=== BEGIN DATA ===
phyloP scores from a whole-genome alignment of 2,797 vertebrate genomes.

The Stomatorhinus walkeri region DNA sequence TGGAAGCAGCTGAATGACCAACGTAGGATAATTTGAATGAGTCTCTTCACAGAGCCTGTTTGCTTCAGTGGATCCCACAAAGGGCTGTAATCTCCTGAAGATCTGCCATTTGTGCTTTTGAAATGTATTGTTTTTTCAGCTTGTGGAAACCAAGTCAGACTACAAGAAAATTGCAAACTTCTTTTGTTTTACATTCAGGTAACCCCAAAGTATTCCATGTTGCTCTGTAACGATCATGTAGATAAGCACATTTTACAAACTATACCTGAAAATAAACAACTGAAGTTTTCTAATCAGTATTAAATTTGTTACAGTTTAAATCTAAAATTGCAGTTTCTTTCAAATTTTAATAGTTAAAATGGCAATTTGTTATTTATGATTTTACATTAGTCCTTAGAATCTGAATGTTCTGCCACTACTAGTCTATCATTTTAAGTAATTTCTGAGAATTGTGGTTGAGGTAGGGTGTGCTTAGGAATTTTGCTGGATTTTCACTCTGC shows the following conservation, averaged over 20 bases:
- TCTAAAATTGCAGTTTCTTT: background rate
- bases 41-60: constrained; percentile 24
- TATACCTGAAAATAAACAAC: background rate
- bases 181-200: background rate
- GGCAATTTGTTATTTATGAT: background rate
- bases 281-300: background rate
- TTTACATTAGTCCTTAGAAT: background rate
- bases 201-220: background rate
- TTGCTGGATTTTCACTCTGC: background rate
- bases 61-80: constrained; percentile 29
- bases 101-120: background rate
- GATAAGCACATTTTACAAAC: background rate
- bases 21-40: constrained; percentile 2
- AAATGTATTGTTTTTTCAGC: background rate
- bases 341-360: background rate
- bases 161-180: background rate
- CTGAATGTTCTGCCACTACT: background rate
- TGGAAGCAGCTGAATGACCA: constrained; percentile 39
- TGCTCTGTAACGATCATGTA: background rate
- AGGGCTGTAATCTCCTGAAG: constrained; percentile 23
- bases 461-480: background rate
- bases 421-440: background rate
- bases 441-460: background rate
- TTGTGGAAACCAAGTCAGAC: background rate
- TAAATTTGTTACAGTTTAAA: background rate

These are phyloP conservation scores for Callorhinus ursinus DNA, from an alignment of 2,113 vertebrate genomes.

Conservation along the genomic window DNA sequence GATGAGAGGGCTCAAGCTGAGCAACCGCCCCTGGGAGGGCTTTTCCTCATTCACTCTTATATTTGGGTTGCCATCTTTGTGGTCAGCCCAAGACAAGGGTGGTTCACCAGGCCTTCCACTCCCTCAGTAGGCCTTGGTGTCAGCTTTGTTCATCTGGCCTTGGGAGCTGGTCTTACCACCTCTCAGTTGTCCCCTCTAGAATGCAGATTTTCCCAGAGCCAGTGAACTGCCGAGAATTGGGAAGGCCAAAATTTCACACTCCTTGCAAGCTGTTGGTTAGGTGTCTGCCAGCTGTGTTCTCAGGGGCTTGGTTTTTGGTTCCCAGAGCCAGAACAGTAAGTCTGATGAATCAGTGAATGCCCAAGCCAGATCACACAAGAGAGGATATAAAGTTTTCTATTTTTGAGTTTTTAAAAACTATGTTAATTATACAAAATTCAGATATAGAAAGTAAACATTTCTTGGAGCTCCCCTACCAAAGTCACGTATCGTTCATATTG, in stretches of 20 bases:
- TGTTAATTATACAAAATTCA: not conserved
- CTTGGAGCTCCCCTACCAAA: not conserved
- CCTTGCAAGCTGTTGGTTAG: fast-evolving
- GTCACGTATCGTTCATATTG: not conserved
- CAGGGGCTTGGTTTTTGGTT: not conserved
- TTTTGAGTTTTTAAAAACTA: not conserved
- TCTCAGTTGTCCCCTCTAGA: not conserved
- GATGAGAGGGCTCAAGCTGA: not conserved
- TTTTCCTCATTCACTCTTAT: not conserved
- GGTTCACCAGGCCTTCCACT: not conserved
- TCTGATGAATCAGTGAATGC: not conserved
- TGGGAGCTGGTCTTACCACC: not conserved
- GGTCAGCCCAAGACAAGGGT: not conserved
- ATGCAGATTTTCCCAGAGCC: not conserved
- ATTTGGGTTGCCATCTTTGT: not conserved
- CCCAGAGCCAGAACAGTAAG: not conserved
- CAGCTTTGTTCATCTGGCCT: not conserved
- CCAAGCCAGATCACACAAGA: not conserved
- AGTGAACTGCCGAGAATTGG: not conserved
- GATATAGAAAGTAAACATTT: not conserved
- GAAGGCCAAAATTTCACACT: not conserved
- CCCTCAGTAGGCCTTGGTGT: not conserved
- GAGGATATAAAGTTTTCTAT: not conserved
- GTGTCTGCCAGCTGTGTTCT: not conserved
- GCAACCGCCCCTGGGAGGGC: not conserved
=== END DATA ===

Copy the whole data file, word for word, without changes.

phyloP scores from a whole-genome alignment of 2,797 vertebrate genomes.

The Stomatorhinus walkeri region DNA sequence TGGAAGCAGCTGAATGACCAACGTAGGATAATTTGAATGAGTCTCTTCACAGAGCCTGTTTGCTTCAGTGGATCCCACAAAGGGCTGTAATCTCCTGAAGATCTGCCATTTGTGCTTTTGAAATGTATTGTTTTTTCAGCTTGTGGAAACCAAGTCAGACTACAAGAAAATTGCAAACTTCTTTTGTTTTACATTCAGGTAACCCCAAAGTATTCCATGTTGCTCTGTAACGATCATGTAGATAAGCACATTTTACAAACTATACCTGAAAATAAACAACTGAAGTTTTCTAATCAGTATTAAATTTGTTACAGTTTAAATCTAAAATTGCAGTTTCTTTCAAATTTTAATAGTTAAAATGGCAATTTGTTATTTATGATTTTACATTAGTCCTTAGAATCTGAATGTTCTGCCACTACTAGTCTATCATTTTAAGTAATTTCTGAGAATTGTGGTTGAGGTAGGGTGTGCTTAGGAATTTTGCTGGATTTTCACTCTGC shows the following conservation, averaged over 20 bases:
- TCTAAAATTGCAGTTTCTTT: background rate
- bases 41-60: constrained; percentile 24
- TATACCTGAAAATAAACAAC: background rate
- bases 181-200: background rate
- GGCAATTTGTTATTTATGAT: background rate
- bases 281-300: background rate
- TTTACATTAGTCCTTAGAAT: background rate
- bases 201-220: background rate
- TTGCTGGATTTTCACTCTGC: background rate
- bases 61-80: constrained; percentile 29
- bases 101-120: background rate
- GATAAGCACATTTTACAAAC: background rate
- bases 21-40: constrained; percentile 2
- AAATGTATTGTTTTTTCAGC: background rate
- bases 341-360: background rate
- bases 161-180: background rate
- CTGAATGTTCTGCCACTACT: background rate
- TGGAAGCAGCTGAATGACCA: constrained; percentile 39
- TGCTCTGTAACGATCATGTA: background rate
- AGGGCTGTAATCTCCTGAAG: constrained; percentile 23
- bases 461-480: background rate
- bases 421-440: background rate
- bases 441-460: background rate
- TTGTGGAAACCAAGTCAGAC: background rate
- TAAATTTGTTACAGTTTAAA: background rate

These are phyloP conservation scores for Callorhinus ursinus DNA, from an alignment of 2,113 vertebrate genomes.

Conservation along the genomic window DNA sequence GATGAGAGGGCTCAAGCTGAGCAACCGCCCCTGGGAGGGCTTTTCCTCATTCACTCTTATATTTGGGTTGCCATCTTTGTGGTCAGCCCAAGACAAGGGTGGTTCACCAGGCCTTCCACTCCCTCAGTAGGCCTTGGTGTCAGCTTTGTTCATCTGGCCTTGGGAGCTGGTCTTACCACCTCTCAGTTGTCCCCTCTAGAATGCAGATTTTCCCAGAGCCAGTGAACTGCCGAGAATTGGGAAGGCCAAAATTTCACACTCCTTGCAAGCTGTTGGTTAGGTGTCTGCCAGCTGTGTTCTCAGGGGCTTGGTTTTTGGTTCCCAGAGCCAGAACAGTAAGTCTGATGAATCAGTGAATGCCCAAGCCAGATCACACAAGAGAGGATATAAAGTTTTCTATTTTTGAGTTTTTAAAAACTATGTTAATTATACAAAATTCAGATATAGAAAGTAAACATTTCTTGGAGCTCCCCTACCAAAGTCACGTATCGTTCATATTG, in stretches of 20 bases:
- TGTTAATTATACAAAATTCA: not conserved
- CTTGGAGCTCCCCTACCAAA: not conserved
- CCTTGCAAGCTGTTGGTTAG: fast-evolving
- GTCACGTATCGTTCATATTG: not conserved
- CAGGGGCTTGGTTTTTGGTT: not conserved
- TTTTGAGTTTTTAAAAACTA: not conserved
- TCTCAGTTGTCCCCTCTAGA: not conserved
- GATGAGAGGGCTCAAGCTGA: not conserved
- TTTTCCTCATTCACTCTTAT: not conserved
- GGTTCACCAGGCCTTCCACT: not conserved
- TCTGATGAATCAGTGAATGC: not conserved
- TGGGAGCTGGTCTTACCACC: not conserved
- GGTCAGCCCAAGACAAGGGT: not conserved
- ATGCAGATTTTCCCAGAGCC: not conserved
- ATTTGGGTTGCCATCTTTGT: not conserved
- CCCAGAGCCAGAACAGTAAG: not conserved
- CAGCTTTGTTCATCTGGCCT: not conserved
- CCAAGCCAGATCACACAAGA: not conserved
- AGTGAACTGCCGAGAATTGG: not conserved
- GATATAGAAAGTAAACATTT: not conserved
- GAAGGCCAAAATTTCACACT: not conserved
- CCCTCAGTAGGCCTTGGTGT: not conserved
- GAGGATATAAAGTTTTCTAT: not conserved
- GTGTCTGCCAGCTGTGTTCT: not conserved
- GCAACCGCCCCTGGGAGGGC: not conserved